Lenders are finding they can make a bundle refinancing underwater homeowners under the Obama administration’s revamped Home Affordable Refinancing Program (HARP), and CoreLogic has rolled out a new service that helps loan originators identify eligible borrowers.
CoreLogic HARP 2.0 lead-list service searches the company’s vast loan database, applying automated valuation models (AVMs), lien information, and other analytics to identify more than 2.3 million borrowers CoreLogic says have a "strong likelihood" of potential eligibility for HARP refinancing.
"Our ability to provide specific homeowner data, highly accurate loan-to-value estimates, identification of lenders, current owner occupancy status, and liens associated with a property can be especially helpful to originators looking to build or defend their current portfolio," the company said.
When it was launched in February 2009, the HARP program was intended to help "responsible" borrowers with little or no equity in their homes refinance without having to purchase additional private mortgage insurance.
Participation in the program — available only to homeowners whose loans are owned or guaranteed by Fannie Mae and Freddie Mac — fell short of initial expectations.
After raising the initial 105 percent loan-to-value cap to 125 percent, last fall Fannie and Freddie’s regulator, the Federal Housing Financing Agency, dropped the LTV cap altogether in rolling out what’s been dubbed "HARP 2.0."
As an incentive to boost participation, Fannie Mae and Freddie Mac are releasing lenders who sign off on a refinanced loan from some legal liabilities associated with the original loan.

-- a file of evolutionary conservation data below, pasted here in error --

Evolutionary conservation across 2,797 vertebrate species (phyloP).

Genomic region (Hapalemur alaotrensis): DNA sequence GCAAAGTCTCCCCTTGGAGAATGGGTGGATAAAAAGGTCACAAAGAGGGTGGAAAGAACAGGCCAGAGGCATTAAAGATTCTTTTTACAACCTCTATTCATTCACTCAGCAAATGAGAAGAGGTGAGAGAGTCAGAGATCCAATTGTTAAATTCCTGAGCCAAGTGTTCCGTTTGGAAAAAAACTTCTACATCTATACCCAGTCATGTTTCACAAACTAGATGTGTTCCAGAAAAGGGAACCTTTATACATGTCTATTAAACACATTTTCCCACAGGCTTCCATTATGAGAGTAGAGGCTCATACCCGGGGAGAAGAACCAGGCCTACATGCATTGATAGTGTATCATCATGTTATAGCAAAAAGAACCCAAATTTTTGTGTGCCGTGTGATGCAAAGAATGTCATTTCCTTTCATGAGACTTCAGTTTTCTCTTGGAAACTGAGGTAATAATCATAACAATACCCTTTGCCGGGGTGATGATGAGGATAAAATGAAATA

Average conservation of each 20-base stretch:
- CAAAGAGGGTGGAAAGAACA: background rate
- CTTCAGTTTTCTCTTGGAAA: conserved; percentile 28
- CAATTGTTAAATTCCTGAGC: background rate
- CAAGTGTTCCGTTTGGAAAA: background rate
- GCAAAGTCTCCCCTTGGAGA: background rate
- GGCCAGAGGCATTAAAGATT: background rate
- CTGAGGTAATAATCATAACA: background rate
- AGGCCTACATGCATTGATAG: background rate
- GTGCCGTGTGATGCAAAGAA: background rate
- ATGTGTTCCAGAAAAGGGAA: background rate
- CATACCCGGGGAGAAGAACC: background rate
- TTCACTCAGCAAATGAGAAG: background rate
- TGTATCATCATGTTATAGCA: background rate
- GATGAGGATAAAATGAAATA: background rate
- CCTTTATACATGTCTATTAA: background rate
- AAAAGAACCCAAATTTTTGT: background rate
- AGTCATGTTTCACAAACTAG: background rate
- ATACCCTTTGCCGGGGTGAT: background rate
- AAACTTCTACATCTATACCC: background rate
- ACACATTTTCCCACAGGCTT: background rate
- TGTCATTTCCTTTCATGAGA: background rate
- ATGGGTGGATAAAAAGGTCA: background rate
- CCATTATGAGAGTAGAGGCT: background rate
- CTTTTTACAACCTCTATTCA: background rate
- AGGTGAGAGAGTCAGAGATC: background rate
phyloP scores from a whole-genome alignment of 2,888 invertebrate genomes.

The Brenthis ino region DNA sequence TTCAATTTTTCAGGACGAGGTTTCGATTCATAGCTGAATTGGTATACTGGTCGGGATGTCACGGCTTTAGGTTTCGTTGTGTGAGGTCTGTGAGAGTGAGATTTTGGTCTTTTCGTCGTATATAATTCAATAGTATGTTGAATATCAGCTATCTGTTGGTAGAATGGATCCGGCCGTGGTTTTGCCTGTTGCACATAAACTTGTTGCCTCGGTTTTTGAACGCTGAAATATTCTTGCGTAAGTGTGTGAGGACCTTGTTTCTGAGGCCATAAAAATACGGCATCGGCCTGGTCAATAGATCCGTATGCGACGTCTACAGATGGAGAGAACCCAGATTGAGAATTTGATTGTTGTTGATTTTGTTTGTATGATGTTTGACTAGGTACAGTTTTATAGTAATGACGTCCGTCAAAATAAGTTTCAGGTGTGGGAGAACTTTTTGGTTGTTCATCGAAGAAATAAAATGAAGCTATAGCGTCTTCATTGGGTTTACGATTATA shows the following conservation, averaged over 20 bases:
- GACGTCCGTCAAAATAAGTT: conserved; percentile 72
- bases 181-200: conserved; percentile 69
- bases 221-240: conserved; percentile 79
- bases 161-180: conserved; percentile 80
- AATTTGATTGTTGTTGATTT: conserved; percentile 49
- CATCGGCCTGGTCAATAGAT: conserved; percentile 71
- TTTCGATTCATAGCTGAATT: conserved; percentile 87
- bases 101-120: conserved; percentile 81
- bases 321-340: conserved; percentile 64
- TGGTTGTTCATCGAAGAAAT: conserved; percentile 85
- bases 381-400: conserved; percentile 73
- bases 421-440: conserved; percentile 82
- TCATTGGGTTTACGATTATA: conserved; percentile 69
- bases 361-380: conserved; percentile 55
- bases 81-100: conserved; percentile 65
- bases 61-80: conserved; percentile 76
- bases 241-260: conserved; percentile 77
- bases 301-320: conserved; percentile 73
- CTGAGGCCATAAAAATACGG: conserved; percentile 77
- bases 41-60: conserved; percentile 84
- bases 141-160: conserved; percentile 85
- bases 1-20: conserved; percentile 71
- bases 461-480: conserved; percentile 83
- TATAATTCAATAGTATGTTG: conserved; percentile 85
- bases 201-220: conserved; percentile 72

The mortgage giants also have the go-ahead to sign off on refis without an appraisal if they have reliable AVM estimates for the property.
The revamped program is popular with lenders, who can make as much as $10,000 per loan on HARP refinancings, National Mortgage News reports. Loan originators make more money when reselling HARP loans on the secondary market, because borrowers are unlikely to prepay their mortgage because of they have little or no equity in their homes.
Borrowers refinancing under HARP are also paying higher interest rates than non-HARP borrowers, Housing Wire reports, citing an analysis by Amherst Securities Group.
Lenders only benefit from Fannie and Freddie’s waiver of seller servicer "representations and warrants" when they refinance loans they previously originated.
That means borrowers are effectively locked into refinancing with their existing lender, "which conveys tremendous pricing power to the banks," Amherst said in its analysis.
Amherst found that three lenders — Wells Fargo, JPMorgan Chase, and Bank of America — have handled more than 60 percent of HARP refinancings.
According to the most recent numbers from FHFA, lenders had completed 1,021,849 HARP refinancings through December 2011, although only 90,616 of those were for borrowers with loan-to-value ratios above 105 percent.